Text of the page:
Transparency in Development Assistance
By Ryan Powers
Over at Bill Easterly’s blog, Till Bruckner writes about how hard it is to track foreign aid once the money leaves the hands of governments and/or multilateral organizations. He writes:
[I]nternational development organizations have been advocating for greater transparency for years, teaching citizens that they have the right to know how their money is spent, ordering community-based organizations to publicly display the budgets of their micro-projects and telling local governments that they have the duty to provide financial information to those they serve. Years ago, I asked an NGO manager what he considered the greatest success of the project that he was running. “We finally got the district government to post its budget in the mayor’s office, where everybody can see it,” he proudly told me. When I suggested that he post his own project’s budget in his office, he recoiled. “This is an experimental project, so the overheads are very high,” he replied. “So it would be very difficult to explain.”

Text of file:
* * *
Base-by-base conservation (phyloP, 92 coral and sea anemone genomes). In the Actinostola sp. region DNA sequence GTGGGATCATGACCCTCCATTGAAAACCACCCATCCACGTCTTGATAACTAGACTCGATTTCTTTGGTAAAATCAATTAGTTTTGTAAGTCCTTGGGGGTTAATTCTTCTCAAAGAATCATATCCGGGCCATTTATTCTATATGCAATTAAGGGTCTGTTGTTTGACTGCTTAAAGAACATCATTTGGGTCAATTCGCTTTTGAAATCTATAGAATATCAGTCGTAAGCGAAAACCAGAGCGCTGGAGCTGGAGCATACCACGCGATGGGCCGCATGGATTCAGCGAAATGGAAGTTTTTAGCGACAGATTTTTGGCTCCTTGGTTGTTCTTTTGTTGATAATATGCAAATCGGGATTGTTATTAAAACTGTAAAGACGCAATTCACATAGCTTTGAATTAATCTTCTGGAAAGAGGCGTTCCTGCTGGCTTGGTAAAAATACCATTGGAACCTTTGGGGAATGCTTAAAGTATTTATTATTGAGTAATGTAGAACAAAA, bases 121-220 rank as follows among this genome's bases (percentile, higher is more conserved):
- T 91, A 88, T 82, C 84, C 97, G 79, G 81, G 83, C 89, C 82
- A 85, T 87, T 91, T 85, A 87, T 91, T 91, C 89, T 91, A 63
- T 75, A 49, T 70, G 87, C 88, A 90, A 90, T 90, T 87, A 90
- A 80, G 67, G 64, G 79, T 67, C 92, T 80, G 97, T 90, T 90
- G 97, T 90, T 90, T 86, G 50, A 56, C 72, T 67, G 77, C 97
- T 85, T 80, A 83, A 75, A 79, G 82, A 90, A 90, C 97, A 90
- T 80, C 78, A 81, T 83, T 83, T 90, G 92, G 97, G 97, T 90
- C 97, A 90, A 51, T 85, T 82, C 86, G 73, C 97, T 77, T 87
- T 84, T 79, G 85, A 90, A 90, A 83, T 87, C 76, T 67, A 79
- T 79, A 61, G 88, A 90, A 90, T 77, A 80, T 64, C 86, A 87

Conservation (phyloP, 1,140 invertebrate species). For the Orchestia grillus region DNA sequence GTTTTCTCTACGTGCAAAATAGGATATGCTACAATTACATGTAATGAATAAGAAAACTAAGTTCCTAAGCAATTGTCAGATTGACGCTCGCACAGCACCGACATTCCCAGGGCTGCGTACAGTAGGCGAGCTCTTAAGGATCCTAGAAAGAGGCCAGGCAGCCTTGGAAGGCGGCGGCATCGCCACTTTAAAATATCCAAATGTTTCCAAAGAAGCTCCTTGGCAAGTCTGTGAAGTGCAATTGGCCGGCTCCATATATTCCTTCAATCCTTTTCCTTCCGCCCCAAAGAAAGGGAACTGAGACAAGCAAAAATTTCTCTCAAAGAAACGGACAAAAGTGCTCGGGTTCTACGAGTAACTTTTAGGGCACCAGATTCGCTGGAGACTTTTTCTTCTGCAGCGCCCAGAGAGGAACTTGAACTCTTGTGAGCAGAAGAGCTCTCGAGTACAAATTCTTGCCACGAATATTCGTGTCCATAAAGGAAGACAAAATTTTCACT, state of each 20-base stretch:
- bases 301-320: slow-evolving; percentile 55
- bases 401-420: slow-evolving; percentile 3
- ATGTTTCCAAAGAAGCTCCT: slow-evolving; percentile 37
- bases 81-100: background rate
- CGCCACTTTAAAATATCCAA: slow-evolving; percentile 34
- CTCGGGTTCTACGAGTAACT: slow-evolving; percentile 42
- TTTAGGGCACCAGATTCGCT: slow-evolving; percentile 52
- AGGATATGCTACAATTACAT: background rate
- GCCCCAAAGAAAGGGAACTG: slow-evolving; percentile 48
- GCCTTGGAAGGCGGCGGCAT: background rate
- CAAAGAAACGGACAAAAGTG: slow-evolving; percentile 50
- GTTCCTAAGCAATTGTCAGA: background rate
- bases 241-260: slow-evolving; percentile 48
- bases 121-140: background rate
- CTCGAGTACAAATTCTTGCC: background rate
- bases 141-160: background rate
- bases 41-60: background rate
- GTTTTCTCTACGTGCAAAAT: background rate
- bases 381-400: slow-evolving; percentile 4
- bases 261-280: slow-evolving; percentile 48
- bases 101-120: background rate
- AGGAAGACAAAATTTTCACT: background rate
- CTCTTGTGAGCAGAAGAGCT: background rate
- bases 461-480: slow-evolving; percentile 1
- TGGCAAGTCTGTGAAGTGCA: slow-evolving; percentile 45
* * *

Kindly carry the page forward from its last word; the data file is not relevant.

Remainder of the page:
Weird. But this does hit on an issue that I’ve long thought was a bit strange. Indeed, for the better part of its history, the World Bank has been the target of protests and activist outrage. One of the complaints you hear again and again is that the World Bank just isn’t transparent enough. But if you wanted to read detailed project planning and implementation documents on an international development project, the World Bank is one of the only institutions who posts them online for any one to see. Nearly every development project has hundreds of pages of documents available for download. And the Bank has been doing this for years.
Contrast that with nearly any of the bilateral donors in the OECD. At best, you can get a short paragraph-long description — and most are shorter than that — on projects that are moving millions of tax-payer dollars (or euros!) out the door. This is all a long way of saying, Bruckner is right: it is time for both granting and implementing organizations to start following the World Bank’s transparency lead.
Incidentally, if you’re looking for some summer beach reading on the recent history of the Bank, check out the World’s Banker.